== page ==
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This blog on leveraging the marketing funnel explains how marketing teams can use various marketing tactics to bring people into their funnel and move them through the journey to the point of purchase. This image of a light green funnel with a drop of liquid falling from the end of it visually describes that customer journey.

Guide To Leveraging the Marketing Funnel

TJ Kiely

Aug 11, 2021

Your prospective customers come to you in different ways with different priorities. Some are ready to pull the trigger the moment they “meet” your products. Others need a little more convincing, whether it’s building trust in your brand or gaining confidence in your product. That’s why the marketing funnel is a quintessential tool in every interaction.

If you’ve spent any time on the analytical side of marketing, you’ve probably heard the term ‘marketing funnel’ at some point. This figurative funnel is a tool marketers use to turn the complex process of sales and marketing into an easy-to-digest concept.

The one thing each of your prospects shares is that they’re somewhere in your marketing funnel, on a buyer journey toward purchasing your product. Knowing where exactly in the funnel your prospects are can help you decide the best way to nurture them, connect with them, and ultimately generate more revenue.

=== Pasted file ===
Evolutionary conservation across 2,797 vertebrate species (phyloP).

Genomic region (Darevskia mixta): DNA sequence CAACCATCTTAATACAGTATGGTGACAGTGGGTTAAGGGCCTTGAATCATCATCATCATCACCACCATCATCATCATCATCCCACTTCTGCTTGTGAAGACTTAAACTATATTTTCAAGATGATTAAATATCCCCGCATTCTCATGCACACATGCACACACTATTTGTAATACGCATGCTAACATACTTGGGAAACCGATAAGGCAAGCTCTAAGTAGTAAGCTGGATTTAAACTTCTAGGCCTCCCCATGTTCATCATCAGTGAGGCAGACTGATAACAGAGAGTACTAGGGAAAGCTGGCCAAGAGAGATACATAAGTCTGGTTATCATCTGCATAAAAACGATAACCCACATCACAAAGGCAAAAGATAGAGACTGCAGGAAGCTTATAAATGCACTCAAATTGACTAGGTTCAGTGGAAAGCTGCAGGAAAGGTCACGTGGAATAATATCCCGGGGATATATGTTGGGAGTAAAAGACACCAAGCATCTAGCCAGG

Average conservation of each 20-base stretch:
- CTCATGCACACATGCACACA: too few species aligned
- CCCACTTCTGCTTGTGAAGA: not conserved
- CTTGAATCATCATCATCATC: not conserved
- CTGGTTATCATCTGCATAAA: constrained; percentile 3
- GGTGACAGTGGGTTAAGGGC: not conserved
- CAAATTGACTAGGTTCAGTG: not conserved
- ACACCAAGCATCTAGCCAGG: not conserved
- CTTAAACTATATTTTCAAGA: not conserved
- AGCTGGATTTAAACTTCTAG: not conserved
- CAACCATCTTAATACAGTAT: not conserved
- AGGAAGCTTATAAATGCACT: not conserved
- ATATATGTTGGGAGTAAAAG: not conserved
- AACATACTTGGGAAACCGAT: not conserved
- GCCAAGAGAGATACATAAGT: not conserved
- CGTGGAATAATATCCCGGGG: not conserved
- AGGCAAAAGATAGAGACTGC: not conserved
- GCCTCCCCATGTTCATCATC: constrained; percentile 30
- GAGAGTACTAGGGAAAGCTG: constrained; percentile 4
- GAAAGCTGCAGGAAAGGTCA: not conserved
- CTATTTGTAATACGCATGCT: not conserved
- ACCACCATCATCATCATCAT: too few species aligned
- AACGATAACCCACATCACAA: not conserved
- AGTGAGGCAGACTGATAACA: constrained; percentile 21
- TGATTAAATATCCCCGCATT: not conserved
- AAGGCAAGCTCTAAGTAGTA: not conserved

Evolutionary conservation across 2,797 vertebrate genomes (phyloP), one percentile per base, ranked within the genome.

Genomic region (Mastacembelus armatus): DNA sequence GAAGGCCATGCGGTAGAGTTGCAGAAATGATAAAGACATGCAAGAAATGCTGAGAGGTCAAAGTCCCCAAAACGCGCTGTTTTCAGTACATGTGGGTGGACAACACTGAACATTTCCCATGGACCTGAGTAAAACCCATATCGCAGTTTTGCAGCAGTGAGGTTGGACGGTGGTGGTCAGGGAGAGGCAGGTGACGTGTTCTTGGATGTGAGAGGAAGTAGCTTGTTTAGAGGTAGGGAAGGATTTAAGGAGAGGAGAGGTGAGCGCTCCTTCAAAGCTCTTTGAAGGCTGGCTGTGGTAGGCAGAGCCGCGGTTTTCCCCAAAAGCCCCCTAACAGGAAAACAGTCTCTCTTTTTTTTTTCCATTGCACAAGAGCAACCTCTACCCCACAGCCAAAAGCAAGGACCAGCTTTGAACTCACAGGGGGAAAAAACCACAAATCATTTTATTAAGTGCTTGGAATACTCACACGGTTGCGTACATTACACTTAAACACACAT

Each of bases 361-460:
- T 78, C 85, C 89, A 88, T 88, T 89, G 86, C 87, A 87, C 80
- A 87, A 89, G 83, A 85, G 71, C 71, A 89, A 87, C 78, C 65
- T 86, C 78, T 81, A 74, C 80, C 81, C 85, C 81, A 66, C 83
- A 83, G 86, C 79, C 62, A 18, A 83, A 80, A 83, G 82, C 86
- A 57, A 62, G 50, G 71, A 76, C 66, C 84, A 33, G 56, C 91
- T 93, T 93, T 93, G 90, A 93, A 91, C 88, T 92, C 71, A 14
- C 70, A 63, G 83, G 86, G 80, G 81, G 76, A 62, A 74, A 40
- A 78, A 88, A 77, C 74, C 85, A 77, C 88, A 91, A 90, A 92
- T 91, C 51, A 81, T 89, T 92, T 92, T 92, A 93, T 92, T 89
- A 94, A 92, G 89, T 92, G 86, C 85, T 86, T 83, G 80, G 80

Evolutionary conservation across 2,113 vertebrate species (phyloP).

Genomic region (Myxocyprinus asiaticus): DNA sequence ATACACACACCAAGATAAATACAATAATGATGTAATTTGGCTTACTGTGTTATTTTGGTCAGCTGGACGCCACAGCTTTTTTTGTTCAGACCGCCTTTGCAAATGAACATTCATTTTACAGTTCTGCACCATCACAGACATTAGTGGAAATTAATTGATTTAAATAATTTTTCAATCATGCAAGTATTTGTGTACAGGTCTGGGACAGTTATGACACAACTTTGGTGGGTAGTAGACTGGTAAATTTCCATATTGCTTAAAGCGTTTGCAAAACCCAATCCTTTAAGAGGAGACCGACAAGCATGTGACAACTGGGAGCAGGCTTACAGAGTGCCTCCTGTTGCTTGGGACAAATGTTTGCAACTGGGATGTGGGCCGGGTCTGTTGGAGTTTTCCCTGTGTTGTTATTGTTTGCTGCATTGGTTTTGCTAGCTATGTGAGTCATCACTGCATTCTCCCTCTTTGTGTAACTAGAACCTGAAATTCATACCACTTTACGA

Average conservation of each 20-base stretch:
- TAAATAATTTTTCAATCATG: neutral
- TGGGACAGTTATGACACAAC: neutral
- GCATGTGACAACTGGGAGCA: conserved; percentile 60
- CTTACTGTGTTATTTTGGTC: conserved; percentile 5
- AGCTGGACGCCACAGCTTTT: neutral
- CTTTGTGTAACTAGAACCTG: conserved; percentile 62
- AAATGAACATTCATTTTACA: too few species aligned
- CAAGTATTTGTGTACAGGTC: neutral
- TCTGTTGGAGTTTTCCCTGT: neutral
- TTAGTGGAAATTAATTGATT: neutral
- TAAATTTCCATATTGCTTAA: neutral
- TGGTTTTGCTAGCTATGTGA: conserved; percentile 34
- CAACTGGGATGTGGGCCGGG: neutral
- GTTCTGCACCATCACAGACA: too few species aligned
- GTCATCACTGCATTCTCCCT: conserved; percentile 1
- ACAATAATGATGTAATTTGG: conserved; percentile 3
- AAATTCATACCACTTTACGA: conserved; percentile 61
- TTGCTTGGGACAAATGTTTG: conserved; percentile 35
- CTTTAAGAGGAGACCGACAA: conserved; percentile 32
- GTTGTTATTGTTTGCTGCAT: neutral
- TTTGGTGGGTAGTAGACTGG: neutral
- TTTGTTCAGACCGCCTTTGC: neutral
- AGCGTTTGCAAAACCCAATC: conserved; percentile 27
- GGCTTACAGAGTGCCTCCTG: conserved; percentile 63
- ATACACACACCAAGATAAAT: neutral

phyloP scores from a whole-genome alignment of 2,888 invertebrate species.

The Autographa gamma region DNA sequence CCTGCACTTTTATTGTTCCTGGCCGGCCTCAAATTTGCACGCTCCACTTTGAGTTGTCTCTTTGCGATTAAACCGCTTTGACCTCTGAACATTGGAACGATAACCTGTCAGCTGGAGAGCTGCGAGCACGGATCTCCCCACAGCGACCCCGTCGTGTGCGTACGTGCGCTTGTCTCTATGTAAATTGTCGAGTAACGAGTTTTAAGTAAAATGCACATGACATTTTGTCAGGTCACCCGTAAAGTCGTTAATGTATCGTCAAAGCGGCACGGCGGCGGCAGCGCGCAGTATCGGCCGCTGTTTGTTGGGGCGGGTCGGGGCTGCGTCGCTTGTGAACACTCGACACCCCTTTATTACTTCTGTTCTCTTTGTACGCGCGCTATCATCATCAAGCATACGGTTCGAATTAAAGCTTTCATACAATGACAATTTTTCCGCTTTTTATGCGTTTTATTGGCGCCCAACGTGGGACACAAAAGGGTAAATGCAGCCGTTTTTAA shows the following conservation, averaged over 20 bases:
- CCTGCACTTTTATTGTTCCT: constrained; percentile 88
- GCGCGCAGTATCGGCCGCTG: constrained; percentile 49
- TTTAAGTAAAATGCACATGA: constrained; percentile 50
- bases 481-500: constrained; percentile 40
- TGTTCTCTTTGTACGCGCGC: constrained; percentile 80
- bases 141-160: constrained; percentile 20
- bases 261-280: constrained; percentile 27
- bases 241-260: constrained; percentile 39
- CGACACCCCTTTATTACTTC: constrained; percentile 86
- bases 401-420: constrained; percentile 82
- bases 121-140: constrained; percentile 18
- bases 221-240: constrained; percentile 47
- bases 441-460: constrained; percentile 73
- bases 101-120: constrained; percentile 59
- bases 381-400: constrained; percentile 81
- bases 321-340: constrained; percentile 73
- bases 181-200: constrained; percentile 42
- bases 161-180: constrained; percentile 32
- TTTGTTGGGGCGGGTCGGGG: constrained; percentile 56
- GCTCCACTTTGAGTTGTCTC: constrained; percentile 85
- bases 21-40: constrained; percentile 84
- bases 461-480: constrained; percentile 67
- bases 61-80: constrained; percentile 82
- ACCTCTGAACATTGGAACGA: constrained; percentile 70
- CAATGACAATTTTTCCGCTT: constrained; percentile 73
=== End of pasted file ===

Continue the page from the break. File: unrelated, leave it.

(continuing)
But what exactly does a marketing funnel do? And more importantly, how do you use it? The best way to explain it is to step inside your customers’ shoes and gather consumer insights around their journey for yourself.

Table of Contents:

What Is the Marketing Funnel?

A funnel is shaped like an inverted pyramid. There’s a large opening at the top, and it narrows as it gets closer to the bottom. But what is a funnel in a marketing sense?

By definition, a digital marketing funnel is a visualization of how your customers move along their journey, from awareness to purchase and every step in between.